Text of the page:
MMC doesn’t avoid the need for induction therapy for patients with intermediate or high risk disease. It does not improve the outcome for patients who are bound to receive BCG anyways. MMC also tends to block healing after TURBT. This makes follow-up more challenging, since surveillance cystoscopy may demonstrate calcified or atypical lesions that, although likely benign, would prompt most Urologists to re-biopsy to make sure recurrence isn’t present.
Lastly, complications from MMC are rare but extremely severe. Many are likely due to unrecognized perforations during TURBT. Symptoms include severe frequency, urgency, pain, incontinence, and dramatically decreased bladder capacity. Many of these patients ultimately need to have their bladders removed. Dr. Skinner very effectively posited the question: Is this really worth it for LG tumors?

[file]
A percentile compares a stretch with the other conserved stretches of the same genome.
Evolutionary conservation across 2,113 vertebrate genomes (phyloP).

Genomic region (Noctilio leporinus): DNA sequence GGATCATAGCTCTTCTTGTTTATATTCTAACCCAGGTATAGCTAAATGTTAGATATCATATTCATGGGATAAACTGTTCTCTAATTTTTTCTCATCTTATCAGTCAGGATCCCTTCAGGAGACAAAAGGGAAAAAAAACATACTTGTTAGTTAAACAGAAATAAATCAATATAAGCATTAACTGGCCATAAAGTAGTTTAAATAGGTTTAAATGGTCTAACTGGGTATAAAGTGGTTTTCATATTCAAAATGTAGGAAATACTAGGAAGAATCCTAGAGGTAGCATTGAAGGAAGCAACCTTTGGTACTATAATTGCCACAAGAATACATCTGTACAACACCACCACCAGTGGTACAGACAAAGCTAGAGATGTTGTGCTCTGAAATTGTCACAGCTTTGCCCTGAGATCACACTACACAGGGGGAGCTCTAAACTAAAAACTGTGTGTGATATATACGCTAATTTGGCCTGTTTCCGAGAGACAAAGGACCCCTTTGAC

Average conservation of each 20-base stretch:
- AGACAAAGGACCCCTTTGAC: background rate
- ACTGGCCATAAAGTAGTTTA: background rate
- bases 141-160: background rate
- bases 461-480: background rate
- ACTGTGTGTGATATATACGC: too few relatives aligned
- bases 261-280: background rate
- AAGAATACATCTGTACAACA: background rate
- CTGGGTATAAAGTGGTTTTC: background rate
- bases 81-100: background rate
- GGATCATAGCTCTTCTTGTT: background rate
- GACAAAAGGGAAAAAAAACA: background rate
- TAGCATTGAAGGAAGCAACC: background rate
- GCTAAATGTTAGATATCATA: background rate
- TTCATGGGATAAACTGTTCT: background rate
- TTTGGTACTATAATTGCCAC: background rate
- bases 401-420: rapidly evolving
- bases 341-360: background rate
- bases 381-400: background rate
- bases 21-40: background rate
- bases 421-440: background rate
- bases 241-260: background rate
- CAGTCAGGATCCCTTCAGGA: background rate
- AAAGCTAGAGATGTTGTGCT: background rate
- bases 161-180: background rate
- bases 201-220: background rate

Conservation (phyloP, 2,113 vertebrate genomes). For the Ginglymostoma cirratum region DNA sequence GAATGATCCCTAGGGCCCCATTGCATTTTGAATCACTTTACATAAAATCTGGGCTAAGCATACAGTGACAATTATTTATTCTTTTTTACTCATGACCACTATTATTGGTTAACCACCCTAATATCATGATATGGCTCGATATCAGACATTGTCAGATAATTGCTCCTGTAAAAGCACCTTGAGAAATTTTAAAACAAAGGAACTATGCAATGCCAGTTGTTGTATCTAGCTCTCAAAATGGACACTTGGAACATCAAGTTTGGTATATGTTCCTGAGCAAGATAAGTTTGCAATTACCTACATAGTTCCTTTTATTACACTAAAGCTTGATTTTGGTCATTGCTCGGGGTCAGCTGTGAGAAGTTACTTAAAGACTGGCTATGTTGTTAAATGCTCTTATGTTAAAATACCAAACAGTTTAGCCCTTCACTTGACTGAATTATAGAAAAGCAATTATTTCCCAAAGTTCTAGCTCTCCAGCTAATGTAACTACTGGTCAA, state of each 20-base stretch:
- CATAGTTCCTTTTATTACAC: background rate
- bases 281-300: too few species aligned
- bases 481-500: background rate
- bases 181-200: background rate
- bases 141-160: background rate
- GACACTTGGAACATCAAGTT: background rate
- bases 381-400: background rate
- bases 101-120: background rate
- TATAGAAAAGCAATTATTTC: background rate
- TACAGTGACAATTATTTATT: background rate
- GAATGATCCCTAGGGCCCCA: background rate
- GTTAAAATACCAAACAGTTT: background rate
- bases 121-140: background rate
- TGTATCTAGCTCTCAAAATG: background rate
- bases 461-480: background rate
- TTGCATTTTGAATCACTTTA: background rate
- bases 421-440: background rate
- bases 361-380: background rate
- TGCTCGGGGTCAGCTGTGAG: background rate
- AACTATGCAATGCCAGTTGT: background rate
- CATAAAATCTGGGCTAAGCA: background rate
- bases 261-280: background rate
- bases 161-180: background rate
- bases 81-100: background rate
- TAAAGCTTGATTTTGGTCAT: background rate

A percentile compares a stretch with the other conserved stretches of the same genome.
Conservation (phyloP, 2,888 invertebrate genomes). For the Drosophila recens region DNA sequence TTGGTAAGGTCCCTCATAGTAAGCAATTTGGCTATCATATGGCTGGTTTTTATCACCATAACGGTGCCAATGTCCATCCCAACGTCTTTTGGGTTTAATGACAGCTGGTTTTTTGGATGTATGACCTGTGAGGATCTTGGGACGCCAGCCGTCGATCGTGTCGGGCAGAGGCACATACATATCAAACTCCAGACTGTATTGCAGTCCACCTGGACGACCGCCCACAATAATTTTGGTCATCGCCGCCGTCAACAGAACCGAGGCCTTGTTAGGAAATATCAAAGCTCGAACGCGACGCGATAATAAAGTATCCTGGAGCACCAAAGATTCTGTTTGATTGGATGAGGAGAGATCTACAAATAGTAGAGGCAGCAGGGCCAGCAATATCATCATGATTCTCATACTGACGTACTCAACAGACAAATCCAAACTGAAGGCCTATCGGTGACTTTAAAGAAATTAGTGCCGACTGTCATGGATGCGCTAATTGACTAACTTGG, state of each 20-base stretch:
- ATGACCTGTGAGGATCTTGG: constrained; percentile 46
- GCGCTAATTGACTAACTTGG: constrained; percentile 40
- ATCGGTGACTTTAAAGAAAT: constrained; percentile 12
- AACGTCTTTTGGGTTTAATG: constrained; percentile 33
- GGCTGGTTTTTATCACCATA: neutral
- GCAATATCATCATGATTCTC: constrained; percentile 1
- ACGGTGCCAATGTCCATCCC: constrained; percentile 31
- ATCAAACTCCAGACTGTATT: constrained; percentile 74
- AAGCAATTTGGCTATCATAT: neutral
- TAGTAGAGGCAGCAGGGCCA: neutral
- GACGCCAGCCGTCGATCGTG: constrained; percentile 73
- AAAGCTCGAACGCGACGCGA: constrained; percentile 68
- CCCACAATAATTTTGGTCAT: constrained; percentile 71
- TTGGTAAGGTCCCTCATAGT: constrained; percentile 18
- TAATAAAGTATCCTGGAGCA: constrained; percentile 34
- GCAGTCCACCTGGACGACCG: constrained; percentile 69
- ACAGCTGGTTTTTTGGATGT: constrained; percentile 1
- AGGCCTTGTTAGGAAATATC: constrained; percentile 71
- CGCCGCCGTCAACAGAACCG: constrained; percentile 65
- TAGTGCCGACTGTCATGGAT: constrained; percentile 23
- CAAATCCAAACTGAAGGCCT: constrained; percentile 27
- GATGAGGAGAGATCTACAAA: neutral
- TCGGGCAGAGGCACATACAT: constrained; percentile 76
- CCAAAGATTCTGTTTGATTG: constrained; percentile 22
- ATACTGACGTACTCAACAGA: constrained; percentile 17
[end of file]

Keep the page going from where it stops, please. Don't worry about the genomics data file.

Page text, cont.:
Dr. Skinner no longer uses postoperative MMC. She argues that it really only helps people who have the least aggressive disease, and the toxicity risks far outweigh the benefits. It is hard to argue with this point, especially now that agents such as gemcitabine are now demonstrating such dramatic effectiveness with nearly no toxicity.
Presented by: Eila Skinner, MD. Chair, Department of Urology, Professor - Med Center Line, Urology Stanford University
Written by: Shreyas Joshi, MD, @ssjoshimd Fox Chase Cancer Center, Philadelphia, PA at the 18th Annual Meeting of the Society of Urologic Oncology, November 20-December 1, 2017 – Washington, DC